The December 3, 2009 classroom observation of the student at the Aaron School was conducted during writing and social studies sessions and indicated that the student's class consisted of 12 students, 1 teacher, and 2 teaching assistants—one of which was a 1:1 assistant for another student (Dist. Ex. 11 at p. 1).  The observation report indicated that the student followed the teacher's directives, read his story to the class in a fluent manner, and followed the teacher's directive to assist another student with his work (id.).  The report also indicated that the student sat as his desk during the lesson and participated in the class discussion, followed along as other students read aloud, and that he appropriately engaged in group work with his peers including participating in the group discussion (id. at p. 2). In summarizing the observation, the special education teacher indicated that the student maintained attention on all tasks, followed directions and academic instructions, and exhibited appropriate adult and peer interactions (id.).

            The Aaron School 2009-10 fall report indicated that the student was an "independent learner," managed materials independently, and with support applied study skills, self-monitored attention, followed multi-step directions, interpreted social cues/body language accurately, articulated his ideas clearly, managed frustration appropriately, and solved conflicts appropriately (Dist. Ex. 12 at pp. 1-2, 4).

            The October 2009 Aaron School counseling plan indicated that the student exhibited difficulties in the area of social skills, pragmatic language, and cognitive flexibility (Dist. Ex. 13).  The plan indicated that the student found it a challenge to incorporate the ideas and interests of peers during play, and that he demonstrated difficulties with interpreting nonverbal cues and quickly processing social information during social interactions, including during conflicts with peers (id.).

            The October 2009 Aaron School OT progress report indicated the student's OT goals including improvement in the areas of fine motor skills, graphomotor skills, frustration tolerance during group activities, cooperation during group work with peers, motor planning, and gross motor skills (Dist. Ex. 14).

            The October 2009 speech and language therapy plan developed by the Aaron School described the student's goals including improvement in the areas of oral/written language skills, understanding of literal and abstract concepts, spoken/written language, pragmatic language, conversational skills, verbal reasoning, and problem-solving skills (Dist. Ex. 15).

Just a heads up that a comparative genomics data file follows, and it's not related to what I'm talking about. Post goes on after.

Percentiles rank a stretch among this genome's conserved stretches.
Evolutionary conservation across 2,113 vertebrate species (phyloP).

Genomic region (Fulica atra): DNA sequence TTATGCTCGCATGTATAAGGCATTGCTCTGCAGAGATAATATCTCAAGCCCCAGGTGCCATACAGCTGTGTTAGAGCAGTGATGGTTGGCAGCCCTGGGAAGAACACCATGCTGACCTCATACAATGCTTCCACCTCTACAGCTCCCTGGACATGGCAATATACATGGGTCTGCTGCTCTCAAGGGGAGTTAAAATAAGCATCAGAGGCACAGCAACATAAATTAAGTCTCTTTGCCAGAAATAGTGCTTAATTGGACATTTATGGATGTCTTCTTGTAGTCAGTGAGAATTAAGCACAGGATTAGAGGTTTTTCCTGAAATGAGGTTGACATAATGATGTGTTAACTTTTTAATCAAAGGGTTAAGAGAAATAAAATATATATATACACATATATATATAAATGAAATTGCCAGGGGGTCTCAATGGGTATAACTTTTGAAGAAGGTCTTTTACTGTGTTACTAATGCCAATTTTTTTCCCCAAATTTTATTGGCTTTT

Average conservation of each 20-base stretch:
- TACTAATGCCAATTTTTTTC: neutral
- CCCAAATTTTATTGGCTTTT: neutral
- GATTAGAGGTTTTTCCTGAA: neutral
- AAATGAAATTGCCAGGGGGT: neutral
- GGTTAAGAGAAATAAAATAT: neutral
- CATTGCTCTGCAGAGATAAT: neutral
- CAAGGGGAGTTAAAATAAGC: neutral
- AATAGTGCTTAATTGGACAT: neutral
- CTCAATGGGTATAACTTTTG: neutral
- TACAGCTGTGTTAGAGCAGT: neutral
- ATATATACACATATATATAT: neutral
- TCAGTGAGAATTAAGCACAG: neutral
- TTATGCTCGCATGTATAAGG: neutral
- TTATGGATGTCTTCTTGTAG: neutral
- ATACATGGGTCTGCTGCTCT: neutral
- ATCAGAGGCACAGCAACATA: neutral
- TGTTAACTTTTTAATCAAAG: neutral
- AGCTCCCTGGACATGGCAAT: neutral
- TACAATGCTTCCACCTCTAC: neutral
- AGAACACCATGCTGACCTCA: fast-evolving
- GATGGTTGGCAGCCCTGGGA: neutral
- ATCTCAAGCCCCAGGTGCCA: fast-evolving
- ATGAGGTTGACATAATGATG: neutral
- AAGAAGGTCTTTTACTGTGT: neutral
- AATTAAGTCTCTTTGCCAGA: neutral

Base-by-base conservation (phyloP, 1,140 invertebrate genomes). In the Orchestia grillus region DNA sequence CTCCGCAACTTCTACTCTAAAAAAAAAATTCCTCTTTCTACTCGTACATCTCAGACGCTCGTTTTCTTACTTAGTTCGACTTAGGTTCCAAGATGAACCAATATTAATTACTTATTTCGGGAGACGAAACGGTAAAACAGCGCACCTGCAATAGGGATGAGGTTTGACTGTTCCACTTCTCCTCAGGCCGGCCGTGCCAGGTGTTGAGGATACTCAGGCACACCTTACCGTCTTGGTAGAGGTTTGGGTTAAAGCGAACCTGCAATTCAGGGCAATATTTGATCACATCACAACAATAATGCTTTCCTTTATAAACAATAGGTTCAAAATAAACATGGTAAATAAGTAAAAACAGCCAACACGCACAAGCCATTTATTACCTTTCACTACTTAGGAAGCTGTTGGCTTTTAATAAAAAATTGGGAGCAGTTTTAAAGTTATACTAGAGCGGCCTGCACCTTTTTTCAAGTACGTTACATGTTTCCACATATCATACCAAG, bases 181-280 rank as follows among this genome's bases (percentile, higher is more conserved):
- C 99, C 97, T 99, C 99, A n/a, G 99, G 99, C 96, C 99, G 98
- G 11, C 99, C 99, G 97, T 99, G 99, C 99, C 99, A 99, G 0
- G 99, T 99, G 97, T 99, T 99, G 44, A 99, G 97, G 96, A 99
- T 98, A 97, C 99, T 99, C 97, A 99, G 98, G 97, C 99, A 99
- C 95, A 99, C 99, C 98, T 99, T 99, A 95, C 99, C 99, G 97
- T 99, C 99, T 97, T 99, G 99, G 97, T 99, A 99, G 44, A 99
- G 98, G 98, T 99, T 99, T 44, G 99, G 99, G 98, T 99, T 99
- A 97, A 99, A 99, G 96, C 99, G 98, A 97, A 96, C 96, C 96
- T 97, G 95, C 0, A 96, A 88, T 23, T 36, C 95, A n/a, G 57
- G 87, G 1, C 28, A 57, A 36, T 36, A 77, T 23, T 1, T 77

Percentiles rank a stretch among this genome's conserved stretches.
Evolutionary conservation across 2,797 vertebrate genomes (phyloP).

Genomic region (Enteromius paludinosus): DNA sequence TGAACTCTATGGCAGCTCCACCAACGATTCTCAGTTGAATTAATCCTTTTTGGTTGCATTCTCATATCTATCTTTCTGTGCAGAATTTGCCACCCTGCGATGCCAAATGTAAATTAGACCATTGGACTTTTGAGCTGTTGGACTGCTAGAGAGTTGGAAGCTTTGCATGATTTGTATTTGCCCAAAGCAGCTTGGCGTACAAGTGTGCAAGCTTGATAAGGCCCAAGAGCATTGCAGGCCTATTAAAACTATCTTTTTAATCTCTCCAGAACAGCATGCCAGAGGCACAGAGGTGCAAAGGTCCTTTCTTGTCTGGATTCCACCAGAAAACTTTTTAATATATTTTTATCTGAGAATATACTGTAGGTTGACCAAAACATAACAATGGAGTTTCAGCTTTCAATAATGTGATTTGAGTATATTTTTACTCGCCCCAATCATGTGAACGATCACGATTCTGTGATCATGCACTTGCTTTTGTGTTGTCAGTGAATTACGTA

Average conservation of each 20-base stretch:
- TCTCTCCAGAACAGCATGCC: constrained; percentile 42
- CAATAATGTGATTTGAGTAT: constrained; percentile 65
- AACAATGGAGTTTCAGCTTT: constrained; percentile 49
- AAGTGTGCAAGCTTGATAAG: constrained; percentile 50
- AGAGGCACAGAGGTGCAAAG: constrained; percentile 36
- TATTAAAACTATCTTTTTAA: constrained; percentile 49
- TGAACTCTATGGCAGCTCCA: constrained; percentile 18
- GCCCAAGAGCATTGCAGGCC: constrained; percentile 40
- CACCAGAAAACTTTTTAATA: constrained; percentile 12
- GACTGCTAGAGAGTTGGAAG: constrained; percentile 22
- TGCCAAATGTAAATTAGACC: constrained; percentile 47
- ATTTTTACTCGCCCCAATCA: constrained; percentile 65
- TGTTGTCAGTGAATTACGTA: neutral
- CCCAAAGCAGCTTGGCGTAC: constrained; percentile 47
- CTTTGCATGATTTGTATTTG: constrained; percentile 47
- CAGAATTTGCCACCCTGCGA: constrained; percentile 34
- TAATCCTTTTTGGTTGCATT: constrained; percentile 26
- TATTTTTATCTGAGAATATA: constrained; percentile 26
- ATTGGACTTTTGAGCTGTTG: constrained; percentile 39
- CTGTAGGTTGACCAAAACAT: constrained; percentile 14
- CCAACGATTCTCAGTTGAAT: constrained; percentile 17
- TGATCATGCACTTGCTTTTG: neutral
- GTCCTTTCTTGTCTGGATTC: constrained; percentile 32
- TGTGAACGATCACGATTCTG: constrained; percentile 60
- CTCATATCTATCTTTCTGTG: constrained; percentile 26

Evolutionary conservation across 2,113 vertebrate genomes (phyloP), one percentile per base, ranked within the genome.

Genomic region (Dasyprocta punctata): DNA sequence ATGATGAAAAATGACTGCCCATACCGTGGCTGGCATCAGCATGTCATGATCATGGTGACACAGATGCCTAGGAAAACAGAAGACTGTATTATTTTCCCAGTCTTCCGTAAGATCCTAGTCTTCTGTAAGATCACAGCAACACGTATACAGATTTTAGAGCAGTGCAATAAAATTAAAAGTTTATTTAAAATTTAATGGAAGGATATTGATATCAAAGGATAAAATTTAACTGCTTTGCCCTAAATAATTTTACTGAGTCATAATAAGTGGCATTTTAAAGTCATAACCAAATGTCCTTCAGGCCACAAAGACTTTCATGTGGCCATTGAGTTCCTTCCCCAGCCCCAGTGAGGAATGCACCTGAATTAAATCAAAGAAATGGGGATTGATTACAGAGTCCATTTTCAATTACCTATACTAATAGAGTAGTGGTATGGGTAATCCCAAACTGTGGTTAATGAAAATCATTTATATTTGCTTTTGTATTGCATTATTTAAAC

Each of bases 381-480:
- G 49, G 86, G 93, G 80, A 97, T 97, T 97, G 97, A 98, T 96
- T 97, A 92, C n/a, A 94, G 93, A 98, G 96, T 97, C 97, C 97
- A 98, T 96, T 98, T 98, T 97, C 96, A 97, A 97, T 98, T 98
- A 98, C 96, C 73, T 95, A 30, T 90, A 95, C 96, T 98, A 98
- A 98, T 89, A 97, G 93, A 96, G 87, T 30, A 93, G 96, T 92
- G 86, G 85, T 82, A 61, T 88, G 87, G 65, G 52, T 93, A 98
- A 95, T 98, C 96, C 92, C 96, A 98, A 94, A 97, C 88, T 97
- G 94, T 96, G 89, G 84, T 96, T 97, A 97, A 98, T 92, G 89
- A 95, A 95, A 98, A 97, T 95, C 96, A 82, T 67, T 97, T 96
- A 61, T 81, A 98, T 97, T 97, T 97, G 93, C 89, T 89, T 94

In addition to the above evaluative information, the hearing record reveals that, in formulating the student's IEP, the April 2010 CSE also obtained and relied on information about the student from the student's then-current Aaron School teacher, who provided information to develop the present levels of performance, including information regarding the level of individual support required by the student and the level of the student's distractibility (Tr. pp. 154, 767).

A. 12:1+1 Special Class Placement

            After reviewing the evidence above and turning to the parents challenge to the district's representations that 12:1+1 special class in a community school was appropriate, State regulations provide that a 12:1+1 special class placement is designed to address students "whose management needs interfere with the instructional process, to the extent that an additional adult is needed within the classroom to assist in the instruction of such students" (8 NYCRR 200.6[h][4][i]).  These regulations further define management needs for students with disabilities as "the nature of and degree to which environmental modifications and human or material resources are required to enable the student to benefit from instruction" (8 NYCRR 200.1[ww][3][i][d]).  Given the level of management strategies required to support the student that are included in the April 2010 IEP, it was reasonable for the CSE to conclude that the student's needs were of such a substantial nature so as to "interfere with the [student's] instructional process" (8 NYCRR 200.6[h][4][i]; see Dist. Ex. 3 at pp. 3-5).  Thus, the recommended 12:1+1 special class placement was appropriate under the circumstances (Dist. Ex. 1 at pp. 2, 12).